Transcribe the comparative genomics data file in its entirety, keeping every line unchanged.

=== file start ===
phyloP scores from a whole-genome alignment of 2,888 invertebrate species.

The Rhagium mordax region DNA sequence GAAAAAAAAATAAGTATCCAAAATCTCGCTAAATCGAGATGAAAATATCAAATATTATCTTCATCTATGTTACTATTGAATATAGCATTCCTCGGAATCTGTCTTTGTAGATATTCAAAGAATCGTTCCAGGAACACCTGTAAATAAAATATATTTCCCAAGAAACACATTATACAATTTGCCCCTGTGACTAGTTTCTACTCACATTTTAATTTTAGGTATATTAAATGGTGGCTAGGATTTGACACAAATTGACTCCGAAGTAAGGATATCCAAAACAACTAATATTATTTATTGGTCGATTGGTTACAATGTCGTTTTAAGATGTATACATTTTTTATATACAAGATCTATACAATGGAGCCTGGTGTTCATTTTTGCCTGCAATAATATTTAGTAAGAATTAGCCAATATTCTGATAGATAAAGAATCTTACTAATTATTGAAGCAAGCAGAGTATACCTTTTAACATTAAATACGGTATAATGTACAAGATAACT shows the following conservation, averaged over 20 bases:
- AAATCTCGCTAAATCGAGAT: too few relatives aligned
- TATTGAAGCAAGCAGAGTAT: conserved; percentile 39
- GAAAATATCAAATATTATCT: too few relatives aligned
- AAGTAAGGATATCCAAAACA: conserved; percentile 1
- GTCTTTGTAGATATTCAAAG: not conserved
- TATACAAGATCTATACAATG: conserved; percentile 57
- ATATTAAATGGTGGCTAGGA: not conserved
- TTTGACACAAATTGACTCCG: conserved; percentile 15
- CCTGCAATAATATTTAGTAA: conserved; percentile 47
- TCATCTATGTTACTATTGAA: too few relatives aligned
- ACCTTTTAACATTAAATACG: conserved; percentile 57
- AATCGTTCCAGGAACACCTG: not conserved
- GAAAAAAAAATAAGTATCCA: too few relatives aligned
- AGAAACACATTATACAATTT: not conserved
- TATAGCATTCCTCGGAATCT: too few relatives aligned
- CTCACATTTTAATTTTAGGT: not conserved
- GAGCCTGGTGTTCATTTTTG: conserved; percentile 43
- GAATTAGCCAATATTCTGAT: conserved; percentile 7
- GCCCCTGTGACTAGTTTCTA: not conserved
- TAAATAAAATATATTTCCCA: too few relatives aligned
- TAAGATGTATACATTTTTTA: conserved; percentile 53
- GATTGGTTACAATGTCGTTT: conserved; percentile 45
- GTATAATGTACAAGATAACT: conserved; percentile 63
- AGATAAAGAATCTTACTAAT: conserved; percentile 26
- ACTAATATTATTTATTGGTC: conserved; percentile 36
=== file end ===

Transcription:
phyloP scores from a whole-genome alignment of 2,888 invertebrate species.

The Rhagium mordax region DNA sequence GAAAAAAAAATAAGTATCCAAAATCTCGCTAAATCGAGATGAAAATATCAAATATTATCTTCATCTATGTTACTATTGAATATAGCATTCCTCGGAATCTGTCTTTGTAGATATTCAAAGAATCGTTCCAGGAACACCTGTAAATAAAATATATTTCCCAAGAAACACATTATACAATTTGCCCCTGTGACTAGTTTCTACTCACATTTTAATTTTAGGTATATTAAATGGTGGCTAGGATTTGACACAAATTGACTCCGAAGTAAGGATATCCAAAACAACTAATATTATTTATTGGTCGATTGGTTACAATGTCGTTTTAAGATGTATACATTTTTTATATACAAGATCTATACAATGGAGCCTGGTGTTCATTTTTGCCTGCAATAATATTTAGTAAGAATTAGCCAATATTCTGATAGATAAAGAATCTTACTAATTATTGAAGCAAGCAGAGTATACCTTTTAACATTAAATACGGTATAATGTACAAGATAACT shows the following conservation, averaged over 20 bases:
- AAATCTCGCTAAATCGAGAT: too few relatives aligned
- TATTGAAGCAAGCAGAGTAT: conserved; percentile 39
- GAAAATATCAAATATTATCT: too few relatives aligned
- AAGTAAGGATATCCAAAACA: conserved; percentile 1
- GTCTTTGTAGATATTCAAAG: not conserved
- TATACAAGATCTATACAATG: conserved; percentile 57
- ATATTAAATGGTGGCTAGGA: not conserved
- TTTGACACAAATTGACTCCG: conserved; percentile 15
- CCTGCAATAATATTTAGTAA: conserved; percentile 47
- TCATCTATGTTACTATTGAA: too few relatives aligned
- ACCTTTTAACATTAAATACG: conserved; percentile 57
- AATCGTTCCAGGAACACCTG: not conserved
- GAAAAAAAAATAAGTATCCA: too few relatives aligned
- AGAAACACATTATACAATTT: not conserved
- TATAGCATTCCTCGGAATCT: too few relatives aligned
- CTCACATTTTAATTTTAGGT: not conserved
- GAGCCTGGTGTTCATTTTTG: conserved; percentile 43
- GAATTAGCCAATATTCTGAT: conserved; percentile 7
- GCCCCTGTGACTAGTTTCTA: not conserved
- TAAATAAAATATATTTCCCA: too few relatives aligned
- TAAGATGTATACATTTTTTA: conserved; percentile 53
- GATTGGTTACAATGTCGTTT: conserved; percentile 45
- GTATAATGTACAAGATAACT: conserved; percentile 63
- AGATAAAGAATCTTACTAAT: conserved; percentile 26
- ACTAATATTATTTATTGGTC: conserved; percentile 36